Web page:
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they respond intuitively to the hostile fantasies disguised but still active in pornography." In Stoller's view, porn is two-edged; it "disperses rage" that might tear society apart, but it also threatens society by serving as propaganda for the unleashing of sexual hostility.

Such allegations of harm were laboriously investigated by the Commission on Obscenity and Pornography. After two years of study and ten volumes of research, in 1970 it reported "no substantial basis" for the belief that exposure to erotica causes sex crimes or bad moral character. Yet the commission's ten volumes hardly settled the matter. Says Herbert Abelson, president of the Response Analysis Corporation in Princeton: "You can use studies to demonstrate whatever you want." Harvard Political Scientist James Q. Wilson argues that the National Commission on the Causes and Prevention of Violence decided television violence was dangerous, with as little real proof at hand as the obscenity commission had when it decided pornography was harmless. Says Wilson: "In the cases of violence and obscenity, it is unlikely that social science can either show harmful effects or prove there are no harmful effects."

If social science has no reliable answers, neither does history. Many are convinced that there is a correlation between the advance of pornography and the decline of a society. But the historical evidence for making such a connection is thin.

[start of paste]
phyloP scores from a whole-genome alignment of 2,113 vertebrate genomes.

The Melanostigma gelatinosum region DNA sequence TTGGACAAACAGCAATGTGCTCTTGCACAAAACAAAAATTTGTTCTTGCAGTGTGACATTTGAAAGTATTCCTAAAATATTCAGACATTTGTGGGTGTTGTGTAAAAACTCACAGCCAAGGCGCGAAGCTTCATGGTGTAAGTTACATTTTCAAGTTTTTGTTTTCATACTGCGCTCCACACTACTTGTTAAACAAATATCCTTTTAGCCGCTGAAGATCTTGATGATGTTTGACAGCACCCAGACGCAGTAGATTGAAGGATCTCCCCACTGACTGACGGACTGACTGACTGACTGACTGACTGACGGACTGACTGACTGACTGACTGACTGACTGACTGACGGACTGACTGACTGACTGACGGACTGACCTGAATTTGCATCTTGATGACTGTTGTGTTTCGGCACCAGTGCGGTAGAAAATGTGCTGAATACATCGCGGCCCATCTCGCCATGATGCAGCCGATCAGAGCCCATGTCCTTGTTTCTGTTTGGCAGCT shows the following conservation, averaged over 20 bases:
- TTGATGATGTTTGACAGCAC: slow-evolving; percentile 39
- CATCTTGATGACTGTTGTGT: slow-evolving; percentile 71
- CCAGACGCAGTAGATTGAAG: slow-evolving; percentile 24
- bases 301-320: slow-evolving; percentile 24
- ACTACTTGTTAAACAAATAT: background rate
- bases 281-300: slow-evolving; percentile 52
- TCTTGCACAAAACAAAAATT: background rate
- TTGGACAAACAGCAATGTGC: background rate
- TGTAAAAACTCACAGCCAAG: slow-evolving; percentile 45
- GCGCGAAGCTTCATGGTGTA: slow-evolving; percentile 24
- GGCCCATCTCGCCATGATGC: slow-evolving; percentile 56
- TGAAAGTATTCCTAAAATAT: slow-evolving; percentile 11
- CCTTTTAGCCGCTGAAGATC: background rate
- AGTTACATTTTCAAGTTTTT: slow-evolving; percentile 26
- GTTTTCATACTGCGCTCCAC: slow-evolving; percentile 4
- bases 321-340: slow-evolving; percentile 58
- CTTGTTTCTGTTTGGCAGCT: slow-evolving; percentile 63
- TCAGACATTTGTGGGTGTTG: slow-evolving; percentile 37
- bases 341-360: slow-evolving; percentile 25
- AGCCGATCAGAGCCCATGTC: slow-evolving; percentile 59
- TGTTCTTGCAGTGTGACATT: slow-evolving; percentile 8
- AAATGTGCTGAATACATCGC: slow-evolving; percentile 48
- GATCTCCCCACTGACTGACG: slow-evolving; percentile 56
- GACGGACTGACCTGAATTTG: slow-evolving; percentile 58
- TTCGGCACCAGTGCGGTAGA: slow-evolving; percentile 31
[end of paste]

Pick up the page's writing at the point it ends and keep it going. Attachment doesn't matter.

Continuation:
Thus, for example, compared with what went on in ancient Greece, says Chairman Glen Bowersock of Harvard's classics department, "the U.S. hasn't seen anything." Classical pornography was largely created, he says, "by the most intelligent, erudite and cultured people in the society" and was a source of pleasure and lively delight. Unlike American porn, it was not "cheaply and badly done, solely to make a buck." And, argues Bowersock, contrary to popular legend, pornography did no harm whatever to the culture of ancient Greece. The most that can be said of ancient Rome, according to Jeffrey Henderson, Yale assistant professor of classics, is that pornography was clearly associated with the empire's decline, but as a consequence and not a cause.

Yet it is difficult to escape the suspicion, especially in societies with more or less Judeo-Christian moral standards, that pornography, so often not really erotic but merely dehumanizing, can be a symptom of social disorder. Sex has often been used as a political weapon for rebellion (and is therefore suspect in totalitarian societies). Open sexuality can be seen as a sign of freedom, yet it can also run riot to the point where it becomes both destructive and compulsive and thus ultimately unfree.

What is unique about the modern West and particularly the U.S. is that porn cuts against the grain of so many traditional beliefs, and the explosion is taking place in a highly literate society with the technological means and marketing talent to disseminate it. It is that collision of culture and commerce that creates concern.

That raises the second critical question beyond porn's possible harm to users: the right to privacy of nonusers. To what extent can residents protect a community by zoning porn shops into one district or forbidding sex ads, leafleting and store-window displays? The First Amendment

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